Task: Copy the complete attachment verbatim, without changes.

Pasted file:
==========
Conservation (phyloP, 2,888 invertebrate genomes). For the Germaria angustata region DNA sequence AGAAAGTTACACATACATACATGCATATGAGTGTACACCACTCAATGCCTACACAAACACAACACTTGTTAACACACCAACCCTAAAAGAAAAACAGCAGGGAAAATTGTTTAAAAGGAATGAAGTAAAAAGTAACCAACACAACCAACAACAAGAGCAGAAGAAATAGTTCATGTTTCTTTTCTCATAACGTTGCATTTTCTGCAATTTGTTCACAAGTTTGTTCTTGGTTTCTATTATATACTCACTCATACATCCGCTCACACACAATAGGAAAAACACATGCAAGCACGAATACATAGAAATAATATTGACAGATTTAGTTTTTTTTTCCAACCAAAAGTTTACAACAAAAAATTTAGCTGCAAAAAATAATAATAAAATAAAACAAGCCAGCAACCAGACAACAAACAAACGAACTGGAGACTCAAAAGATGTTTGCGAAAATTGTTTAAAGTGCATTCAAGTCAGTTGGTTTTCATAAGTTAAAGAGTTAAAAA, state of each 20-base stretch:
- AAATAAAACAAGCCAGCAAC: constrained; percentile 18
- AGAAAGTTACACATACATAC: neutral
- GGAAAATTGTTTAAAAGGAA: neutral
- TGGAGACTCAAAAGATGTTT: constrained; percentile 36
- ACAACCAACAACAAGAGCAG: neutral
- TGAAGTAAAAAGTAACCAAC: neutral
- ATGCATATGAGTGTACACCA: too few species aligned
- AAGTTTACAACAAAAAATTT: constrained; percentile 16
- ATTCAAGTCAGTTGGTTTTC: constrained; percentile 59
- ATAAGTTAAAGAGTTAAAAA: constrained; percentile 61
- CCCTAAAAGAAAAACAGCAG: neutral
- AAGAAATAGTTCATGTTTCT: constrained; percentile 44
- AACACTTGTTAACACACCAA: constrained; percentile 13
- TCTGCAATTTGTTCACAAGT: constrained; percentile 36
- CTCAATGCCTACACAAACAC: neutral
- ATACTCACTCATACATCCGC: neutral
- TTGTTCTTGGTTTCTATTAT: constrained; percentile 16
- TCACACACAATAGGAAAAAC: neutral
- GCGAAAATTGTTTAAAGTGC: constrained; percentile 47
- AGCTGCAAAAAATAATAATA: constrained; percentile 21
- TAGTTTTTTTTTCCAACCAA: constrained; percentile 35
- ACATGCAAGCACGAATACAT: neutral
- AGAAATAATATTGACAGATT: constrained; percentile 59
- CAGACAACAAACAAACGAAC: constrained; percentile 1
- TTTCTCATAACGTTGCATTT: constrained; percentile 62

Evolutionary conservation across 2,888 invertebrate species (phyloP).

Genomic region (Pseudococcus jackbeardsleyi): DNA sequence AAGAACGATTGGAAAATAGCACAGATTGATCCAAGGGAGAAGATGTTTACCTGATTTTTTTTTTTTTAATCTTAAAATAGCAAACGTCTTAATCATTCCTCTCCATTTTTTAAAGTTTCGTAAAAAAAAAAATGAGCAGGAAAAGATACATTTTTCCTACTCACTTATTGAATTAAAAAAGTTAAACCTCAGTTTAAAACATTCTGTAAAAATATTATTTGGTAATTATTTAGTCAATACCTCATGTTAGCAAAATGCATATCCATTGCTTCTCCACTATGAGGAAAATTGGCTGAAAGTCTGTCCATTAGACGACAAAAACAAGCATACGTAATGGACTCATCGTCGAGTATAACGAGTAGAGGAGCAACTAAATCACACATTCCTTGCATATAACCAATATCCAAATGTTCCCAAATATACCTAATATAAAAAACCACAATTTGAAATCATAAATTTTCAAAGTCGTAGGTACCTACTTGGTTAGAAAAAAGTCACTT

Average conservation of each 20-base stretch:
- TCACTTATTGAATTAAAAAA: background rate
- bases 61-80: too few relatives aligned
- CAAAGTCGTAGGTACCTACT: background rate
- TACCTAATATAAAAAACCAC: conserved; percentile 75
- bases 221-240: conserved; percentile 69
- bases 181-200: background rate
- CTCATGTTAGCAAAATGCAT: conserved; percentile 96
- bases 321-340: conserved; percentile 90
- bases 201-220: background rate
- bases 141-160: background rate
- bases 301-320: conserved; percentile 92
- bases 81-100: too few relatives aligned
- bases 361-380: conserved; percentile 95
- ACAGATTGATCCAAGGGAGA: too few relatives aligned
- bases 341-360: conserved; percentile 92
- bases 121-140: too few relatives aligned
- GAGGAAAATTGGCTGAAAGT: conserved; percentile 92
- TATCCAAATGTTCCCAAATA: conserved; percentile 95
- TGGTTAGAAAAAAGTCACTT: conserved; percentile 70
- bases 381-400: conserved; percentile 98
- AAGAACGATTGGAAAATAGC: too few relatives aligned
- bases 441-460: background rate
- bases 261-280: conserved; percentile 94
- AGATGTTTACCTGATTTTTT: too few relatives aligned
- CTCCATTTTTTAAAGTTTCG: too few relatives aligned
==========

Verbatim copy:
Conservation (phyloP, 2,888 invertebrate genomes). For the Germaria angustata region DNA sequence AGAAAGTTACACATACATACATGCATATGAGTGTACACCACTCAATGCCTACACAAACACAACACTTGTTAACACACCAACCCTAAAAGAAAAACAGCAGGGAAAATTGTTTAAAAGGAATGAAGTAAAAAGTAACCAACACAACCAACAACAAGAGCAGAAGAAATAGTTCATGTTTCTTTTCTCATAACGTTGCATTTTCTGCAATTTGTTCACAAGTTTGTTCTTGGTTTCTATTATATACTCACTCATACATCCGCTCACACACAATAGGAAAAACACATGCAAGCACGAATACATAGAAATAATATTGACAGATTTAGTTTTTTTTTCCAACCAAAAGTTTACAACAAAAAATTTAGCTGCAAAAAATAATAATAAAATAAAACAAGCCAGCAACCAGACAACAAACAAACGAACTGGAGACTCAAAAGATGTTTGCGAAAATTGTTTAAAGTGCATTCAAGTCAGTTGGTTTTCATAAGTTAAAGAGTTAAAAA, state of each 20-base stretch:
- AAATAAAACAAGCCAGCAAC: constrained; percentile 18
- AGAAAGTTACACATACATAC: neutral
- GGAAAATTGTTTAAAAGGAA: neutral
- TGGAGACTCAAAAGATGTTT: constrained; percentile 36
- ACAACCAACAACAAGAGCAG: neutral
- TGAAGTAAAAAGTAACCAAC: neutral
- ATGCATATGAGTGTACACCA: too few species aligned
- AAGTTTACAACAAAAAATTT: constrained; percentile 16
- ATTCAAGTCAGTTGGTTTTC: constrained; percentile 59
- ATAAGTTAAAGAGTTAAAAA: constrained; percentile 61
- CCCTAAAAGAAAAACAGCAG: neutral
- AAGAAATAGTTCATGTTTCT: constrained; percentile 44
- AACACTTGTTAACACACCAA: constrained; percentile 13
- TCTGCAATTTGTTCACAAGT: constrained; percentile 36
- CTCAATGCCTACACAAACAC: neutral
- ATACTCACTCATACATCCGC: neutral
- TTGTTCTTGGTTTCTATTAT: constrained; percentile 16
- TCACACACAATAGGAAAAAC: neutral
- GCGAAAATTGTTTAAAGTGC: constrained; percentile 47
- AGCTGCAAAAAATAATAATA: constrained; percentile 21
- TAGTTTTTTTTTCCAACCAA: constrained; percentile 35
- ACATGCAAGCACGAATACAT: neutral
- AGAAATAATATTGACAGATT: constrained; percentile 59
- CAGACAACAAACAAACGAAC: constrained; percentile 1
- TTTCTCATAACGTTGCATTT: constrained; percentile 62

Evolutionary conservation across 2,888 invertebrate species (phyloP).

Genomic region (Pseudococcus jackbeardsleyi): DNA sequence AAGAACGATTGGAAAATAGCACAGATTGATCCAAGGGAGAAGATGTTTACCTGATTTTTTTTTTTTTAATCTTAAAATAGCAAACGTCTTAATCATTCCTCTCCATTTTTTAAAGTTTCGTAAAAAAAAAAATGAGCAGGAAAAGATACATTTTTCCTACTCACTTATTGAATTAAAAAAGTTAAACCTCAGTTTAAAACATTCTGTAAAAATATTATTTGGTAATTATTTAGTCAATACCTCATGTTAGCAAAATGCATATCCATTGCTTCTCCACTATGAGGAAAATTGGCTGAAAGTCTGTCCATTAGACGACAAAAACAAGCATACGTAATGGACTCATCGTCGAGTATAACGAGTAGAGGAGCAACTAAATCACACATTCCTTGCATATAACCAATATCCAAATGTTCCCAAATATACCTAATATAAAAAACCACAATTTGAAATCATAAATTTTCAAAGTCGTAGGTACCTACTTGGTTAGAAAAAAGTCACTT

Average conservation of each 20-base stretch:
- TCACTTATTGAATTAAAAAA: background rate
- bases 61-80: too few relatives aligned
- CAAAGTCGTAGGTACCTACT: background rate
- TACCTAATATAAAAAACCAC: conserved; percentile 75
- bases 221-240: conserved; percentile 69
- bases 181-200: background rate
- CTCATGTTAGCAAAATGCAT: conserved; percentile 96
- bases 321-340: conserved; percentile 90
- bases 201-220: background rate
- bases 141-160: background rate
- bases 301-320: conserved; percentile 92
- bases 81-100: too few relatives aligned
- bases 361-380: conserved; percentile 95
- ACAGATTGATCCAAGGGAGA: too few relatives aligned
- bases 341-360: conserved; percentile 92
- bases 121-140: too few relatives aligned
- GAGGAAAATTGGCTGAAAGT: conserved; percentile 92
- TATCCAAATGTTCCCAAATA: conserved; percentile 95
- TGGTTAGAAAAAAGTCACTT: conserved; percentile 70
- bases 381-400: conserved; percentile 98
- AAGAACGATTGGAAAATAGC: too few relatives aligned
- bases 441-460: background rate
- bases 261-280: conserved; percentile 94
- AGATGTTTACCTGATTTTTT: too few relatives aligned
- CTCCATTTTTTAAAGTTTCG: too few relatives aligned